In Hungary, the Supreme Thug, Viktor Orban, used the Covid pandemic to pass sweeping laws that included a provision for media suppression. Speak out of line and you could wind up with five years in the slammer.
On April 30, Orbán’s Fidesz party, which already had a firm grip on many of the

country’s institutions, voted by a two-thirds majority to extend a national state of emergency over the pandemic, giving the government powers to bypass parliament and rule without checks and balances for an indefinite period. 
The new law also criminalizes the spreading of misinformation deemed to undermine the authorities’ fight against the COVID-19 virus with fines and up to five years in prison. Orbán and Fidesz have frequently used accusations of “fake news” to attack critical journalists and have built up a vast pro-government media empire to blanket the country with official messaging.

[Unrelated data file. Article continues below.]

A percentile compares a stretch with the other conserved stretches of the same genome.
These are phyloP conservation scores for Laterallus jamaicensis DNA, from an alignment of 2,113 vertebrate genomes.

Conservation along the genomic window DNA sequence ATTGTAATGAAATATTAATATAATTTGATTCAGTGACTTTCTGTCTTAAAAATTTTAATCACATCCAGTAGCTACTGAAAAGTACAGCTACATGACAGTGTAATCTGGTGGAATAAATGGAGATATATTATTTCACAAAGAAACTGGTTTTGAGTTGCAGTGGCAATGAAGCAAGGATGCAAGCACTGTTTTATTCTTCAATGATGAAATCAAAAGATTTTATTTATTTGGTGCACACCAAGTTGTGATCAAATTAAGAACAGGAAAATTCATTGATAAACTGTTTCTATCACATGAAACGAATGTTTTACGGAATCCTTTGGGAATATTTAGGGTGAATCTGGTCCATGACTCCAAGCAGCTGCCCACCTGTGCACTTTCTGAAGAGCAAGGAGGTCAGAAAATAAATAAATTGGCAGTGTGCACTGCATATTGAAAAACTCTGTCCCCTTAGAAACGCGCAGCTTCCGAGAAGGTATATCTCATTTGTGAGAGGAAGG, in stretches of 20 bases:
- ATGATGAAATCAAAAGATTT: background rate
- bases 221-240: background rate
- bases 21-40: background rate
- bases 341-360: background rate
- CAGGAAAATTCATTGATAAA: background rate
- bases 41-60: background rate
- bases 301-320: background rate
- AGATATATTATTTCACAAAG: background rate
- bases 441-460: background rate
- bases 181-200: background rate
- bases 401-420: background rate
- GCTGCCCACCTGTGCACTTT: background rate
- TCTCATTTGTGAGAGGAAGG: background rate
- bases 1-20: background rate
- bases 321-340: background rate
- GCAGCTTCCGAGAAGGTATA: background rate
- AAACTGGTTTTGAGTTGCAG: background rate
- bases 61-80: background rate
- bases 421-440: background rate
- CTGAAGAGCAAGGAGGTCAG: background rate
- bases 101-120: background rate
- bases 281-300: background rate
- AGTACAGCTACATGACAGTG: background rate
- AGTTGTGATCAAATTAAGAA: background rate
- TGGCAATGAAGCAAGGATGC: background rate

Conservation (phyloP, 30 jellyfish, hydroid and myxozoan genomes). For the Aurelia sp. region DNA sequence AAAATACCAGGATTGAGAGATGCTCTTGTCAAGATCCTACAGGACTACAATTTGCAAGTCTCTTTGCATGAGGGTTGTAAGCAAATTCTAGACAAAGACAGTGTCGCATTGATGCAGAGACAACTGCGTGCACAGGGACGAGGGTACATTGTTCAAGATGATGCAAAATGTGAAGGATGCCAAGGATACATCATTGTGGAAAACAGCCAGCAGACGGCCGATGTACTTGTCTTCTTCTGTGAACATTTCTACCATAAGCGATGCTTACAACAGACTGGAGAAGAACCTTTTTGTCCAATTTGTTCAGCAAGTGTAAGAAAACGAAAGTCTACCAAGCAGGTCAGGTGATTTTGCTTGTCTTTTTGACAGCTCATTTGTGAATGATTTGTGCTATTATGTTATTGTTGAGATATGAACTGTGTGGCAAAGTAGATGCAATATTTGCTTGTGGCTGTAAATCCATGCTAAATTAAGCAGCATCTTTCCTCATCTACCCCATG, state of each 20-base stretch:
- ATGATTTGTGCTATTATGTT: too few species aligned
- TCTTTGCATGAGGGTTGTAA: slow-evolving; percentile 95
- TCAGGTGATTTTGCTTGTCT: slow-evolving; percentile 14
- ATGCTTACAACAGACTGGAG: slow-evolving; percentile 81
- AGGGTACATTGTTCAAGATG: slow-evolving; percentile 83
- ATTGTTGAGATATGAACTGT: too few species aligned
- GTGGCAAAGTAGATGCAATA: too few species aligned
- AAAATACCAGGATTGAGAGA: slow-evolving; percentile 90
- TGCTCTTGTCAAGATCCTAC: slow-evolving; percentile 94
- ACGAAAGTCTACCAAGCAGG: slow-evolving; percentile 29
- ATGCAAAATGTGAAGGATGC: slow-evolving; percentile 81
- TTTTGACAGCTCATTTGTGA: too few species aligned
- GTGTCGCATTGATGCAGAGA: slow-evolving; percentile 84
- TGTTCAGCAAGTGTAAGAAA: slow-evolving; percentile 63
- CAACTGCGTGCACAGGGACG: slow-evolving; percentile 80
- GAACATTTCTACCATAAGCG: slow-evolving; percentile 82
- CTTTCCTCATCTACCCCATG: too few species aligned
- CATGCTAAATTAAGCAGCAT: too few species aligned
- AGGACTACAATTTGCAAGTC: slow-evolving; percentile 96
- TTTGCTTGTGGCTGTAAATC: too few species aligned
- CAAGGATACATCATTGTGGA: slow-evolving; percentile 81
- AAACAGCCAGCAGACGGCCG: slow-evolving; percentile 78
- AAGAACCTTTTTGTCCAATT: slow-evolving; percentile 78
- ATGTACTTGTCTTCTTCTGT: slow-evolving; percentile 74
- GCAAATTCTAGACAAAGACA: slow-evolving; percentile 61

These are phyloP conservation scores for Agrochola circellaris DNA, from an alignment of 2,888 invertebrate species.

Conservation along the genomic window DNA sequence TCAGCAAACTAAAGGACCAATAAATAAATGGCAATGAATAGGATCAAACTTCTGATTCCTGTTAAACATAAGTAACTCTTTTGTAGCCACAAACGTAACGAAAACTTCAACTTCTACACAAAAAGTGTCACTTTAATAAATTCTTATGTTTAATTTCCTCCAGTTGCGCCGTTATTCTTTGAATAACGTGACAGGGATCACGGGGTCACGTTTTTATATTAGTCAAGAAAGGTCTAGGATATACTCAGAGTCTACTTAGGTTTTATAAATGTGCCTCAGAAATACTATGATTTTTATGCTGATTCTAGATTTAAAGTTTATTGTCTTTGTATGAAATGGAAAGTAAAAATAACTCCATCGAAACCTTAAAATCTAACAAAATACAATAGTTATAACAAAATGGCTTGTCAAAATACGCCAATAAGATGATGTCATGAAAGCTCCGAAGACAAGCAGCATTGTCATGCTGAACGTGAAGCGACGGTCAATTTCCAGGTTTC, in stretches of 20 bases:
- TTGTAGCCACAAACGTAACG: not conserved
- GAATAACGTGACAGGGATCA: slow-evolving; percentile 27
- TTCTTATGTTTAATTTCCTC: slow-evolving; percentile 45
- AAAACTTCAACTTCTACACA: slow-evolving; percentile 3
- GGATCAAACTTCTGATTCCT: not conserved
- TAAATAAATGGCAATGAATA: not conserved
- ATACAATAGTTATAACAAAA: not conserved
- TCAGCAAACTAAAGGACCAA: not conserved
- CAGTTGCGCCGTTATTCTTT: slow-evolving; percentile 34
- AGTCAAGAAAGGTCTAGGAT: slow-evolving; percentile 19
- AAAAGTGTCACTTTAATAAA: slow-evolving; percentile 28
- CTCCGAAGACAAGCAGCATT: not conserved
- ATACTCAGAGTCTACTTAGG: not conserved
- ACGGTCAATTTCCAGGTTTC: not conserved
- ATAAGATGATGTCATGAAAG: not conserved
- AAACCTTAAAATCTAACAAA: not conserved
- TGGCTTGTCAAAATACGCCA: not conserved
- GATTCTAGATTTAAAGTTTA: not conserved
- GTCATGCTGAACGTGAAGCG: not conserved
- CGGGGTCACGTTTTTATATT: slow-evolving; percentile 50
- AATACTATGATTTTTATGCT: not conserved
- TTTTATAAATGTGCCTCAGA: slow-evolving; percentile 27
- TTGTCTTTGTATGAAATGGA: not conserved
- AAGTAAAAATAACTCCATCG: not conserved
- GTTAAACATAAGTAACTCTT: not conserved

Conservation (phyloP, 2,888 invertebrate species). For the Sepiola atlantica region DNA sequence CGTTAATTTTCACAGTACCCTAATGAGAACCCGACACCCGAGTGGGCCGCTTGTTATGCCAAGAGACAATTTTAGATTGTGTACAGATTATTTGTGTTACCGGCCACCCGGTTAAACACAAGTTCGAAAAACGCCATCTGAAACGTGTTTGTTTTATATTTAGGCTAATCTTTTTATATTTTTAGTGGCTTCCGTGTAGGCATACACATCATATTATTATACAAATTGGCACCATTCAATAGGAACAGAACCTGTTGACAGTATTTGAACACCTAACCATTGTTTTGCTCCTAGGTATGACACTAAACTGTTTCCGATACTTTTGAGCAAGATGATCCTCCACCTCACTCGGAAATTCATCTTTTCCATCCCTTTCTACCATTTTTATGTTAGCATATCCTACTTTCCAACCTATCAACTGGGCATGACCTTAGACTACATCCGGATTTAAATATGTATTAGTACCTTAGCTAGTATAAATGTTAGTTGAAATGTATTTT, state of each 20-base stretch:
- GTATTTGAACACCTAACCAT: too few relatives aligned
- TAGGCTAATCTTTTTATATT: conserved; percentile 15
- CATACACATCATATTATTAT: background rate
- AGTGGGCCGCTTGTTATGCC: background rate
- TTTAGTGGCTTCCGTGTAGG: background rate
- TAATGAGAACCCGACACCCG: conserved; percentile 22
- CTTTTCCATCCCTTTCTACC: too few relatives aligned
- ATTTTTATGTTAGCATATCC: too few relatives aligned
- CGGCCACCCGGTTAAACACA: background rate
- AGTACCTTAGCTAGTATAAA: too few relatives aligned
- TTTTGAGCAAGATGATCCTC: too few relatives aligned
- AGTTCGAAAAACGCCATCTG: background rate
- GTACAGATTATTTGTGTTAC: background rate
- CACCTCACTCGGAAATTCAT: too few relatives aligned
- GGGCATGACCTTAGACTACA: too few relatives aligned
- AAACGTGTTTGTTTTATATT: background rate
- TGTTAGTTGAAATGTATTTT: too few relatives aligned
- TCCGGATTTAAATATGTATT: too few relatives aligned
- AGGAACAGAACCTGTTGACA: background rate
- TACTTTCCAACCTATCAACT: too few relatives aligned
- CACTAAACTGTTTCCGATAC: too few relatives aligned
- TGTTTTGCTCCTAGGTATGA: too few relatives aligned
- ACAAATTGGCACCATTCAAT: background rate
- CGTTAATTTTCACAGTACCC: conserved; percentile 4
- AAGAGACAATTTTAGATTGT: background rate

These are by no means the only countries suppressing freedom of the press. The International Press Institute has a summary of how the pandemic is being used around the world as a pretext to muzzle press freedom.  It's really quite appalling.

These same countries tend to exhibit another tendency, the corruption or hobbling of their judicial systems, especially in the dismissal or forced retirement of independent judges.

1 comment:

Lorne said...

A very troubling survey, Mound. I get the distinct sense these days that people hold journalism in little value, especially in the developed world. They seem to feel they should access information for free, and perhaps that is part of the problem. We tend not to value the things we don't pay for. And most governments have been reluctant to vigorously financially pursue the aggregators most profiting from the press, Google and Facebook, so as to support their homegrown journals.

None of this bodes well for the future of democracy, to state the obvious.